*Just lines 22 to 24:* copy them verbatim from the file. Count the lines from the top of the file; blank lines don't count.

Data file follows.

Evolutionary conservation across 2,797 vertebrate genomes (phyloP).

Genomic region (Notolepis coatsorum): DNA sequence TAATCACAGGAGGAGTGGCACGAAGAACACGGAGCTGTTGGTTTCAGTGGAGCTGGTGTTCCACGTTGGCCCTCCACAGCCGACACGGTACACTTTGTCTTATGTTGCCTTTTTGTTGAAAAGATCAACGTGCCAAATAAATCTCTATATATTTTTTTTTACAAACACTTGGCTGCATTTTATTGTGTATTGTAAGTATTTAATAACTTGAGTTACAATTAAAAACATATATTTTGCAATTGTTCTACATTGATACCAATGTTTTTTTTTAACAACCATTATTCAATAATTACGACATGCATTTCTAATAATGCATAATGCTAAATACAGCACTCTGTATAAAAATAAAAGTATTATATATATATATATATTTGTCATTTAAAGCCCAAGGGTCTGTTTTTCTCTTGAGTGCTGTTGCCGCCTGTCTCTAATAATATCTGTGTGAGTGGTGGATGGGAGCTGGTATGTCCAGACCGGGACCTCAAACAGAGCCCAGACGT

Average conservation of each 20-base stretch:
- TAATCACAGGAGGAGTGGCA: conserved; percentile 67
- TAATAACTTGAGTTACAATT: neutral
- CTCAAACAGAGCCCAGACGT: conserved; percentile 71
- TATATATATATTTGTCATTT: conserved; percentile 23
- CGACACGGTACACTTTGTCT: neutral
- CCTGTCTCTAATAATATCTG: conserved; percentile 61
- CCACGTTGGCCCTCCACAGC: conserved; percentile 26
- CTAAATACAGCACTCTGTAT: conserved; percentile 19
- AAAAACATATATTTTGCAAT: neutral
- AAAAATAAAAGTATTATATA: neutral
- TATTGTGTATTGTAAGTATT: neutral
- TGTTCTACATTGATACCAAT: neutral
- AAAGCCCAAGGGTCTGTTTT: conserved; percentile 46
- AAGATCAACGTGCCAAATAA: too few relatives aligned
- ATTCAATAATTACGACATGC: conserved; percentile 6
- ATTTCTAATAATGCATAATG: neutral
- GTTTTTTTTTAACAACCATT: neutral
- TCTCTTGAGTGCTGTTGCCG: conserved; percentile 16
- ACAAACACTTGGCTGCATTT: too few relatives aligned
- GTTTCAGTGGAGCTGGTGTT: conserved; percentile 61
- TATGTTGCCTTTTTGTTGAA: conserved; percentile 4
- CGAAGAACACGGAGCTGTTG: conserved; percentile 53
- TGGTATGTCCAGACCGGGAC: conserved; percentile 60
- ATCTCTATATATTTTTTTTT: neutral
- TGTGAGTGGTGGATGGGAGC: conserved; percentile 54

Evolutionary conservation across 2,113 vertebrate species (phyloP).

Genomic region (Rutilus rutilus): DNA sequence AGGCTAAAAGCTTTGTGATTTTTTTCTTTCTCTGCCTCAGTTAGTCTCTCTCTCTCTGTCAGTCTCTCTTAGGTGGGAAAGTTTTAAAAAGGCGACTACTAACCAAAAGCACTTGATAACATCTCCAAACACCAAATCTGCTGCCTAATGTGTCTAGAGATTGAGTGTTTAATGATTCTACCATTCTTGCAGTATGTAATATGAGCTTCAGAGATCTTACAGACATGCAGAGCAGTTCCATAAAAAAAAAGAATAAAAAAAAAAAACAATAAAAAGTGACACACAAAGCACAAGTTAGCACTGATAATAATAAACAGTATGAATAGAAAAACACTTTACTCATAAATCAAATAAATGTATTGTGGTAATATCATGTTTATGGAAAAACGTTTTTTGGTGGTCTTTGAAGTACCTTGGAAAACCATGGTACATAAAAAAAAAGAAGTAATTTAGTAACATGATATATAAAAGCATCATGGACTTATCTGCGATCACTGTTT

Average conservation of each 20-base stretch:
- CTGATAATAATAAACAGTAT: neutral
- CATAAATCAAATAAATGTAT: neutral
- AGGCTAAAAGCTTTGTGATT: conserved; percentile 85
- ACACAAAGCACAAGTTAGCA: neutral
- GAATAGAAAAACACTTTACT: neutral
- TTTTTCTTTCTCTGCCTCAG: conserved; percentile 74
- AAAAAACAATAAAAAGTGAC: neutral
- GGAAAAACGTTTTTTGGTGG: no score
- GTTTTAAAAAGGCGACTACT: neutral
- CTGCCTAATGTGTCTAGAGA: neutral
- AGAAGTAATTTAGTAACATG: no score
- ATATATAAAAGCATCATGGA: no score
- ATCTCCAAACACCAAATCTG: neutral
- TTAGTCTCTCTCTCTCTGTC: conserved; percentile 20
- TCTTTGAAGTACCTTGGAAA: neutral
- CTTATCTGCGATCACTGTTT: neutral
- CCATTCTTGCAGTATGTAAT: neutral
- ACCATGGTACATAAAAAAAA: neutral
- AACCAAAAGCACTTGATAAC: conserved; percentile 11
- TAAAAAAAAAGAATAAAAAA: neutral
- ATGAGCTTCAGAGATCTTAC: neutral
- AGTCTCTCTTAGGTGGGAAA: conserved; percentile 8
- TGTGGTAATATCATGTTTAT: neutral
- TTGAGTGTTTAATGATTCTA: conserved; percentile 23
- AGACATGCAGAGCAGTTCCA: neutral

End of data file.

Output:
- ACAAACACTTGGCTGCATTT: too few relatives aligned
- GTTTCAGTGGAGCTGGTGTT: conserved; percentile 61
- TATGTTGCCTTTTTGTTGAA: conserved; percentile 4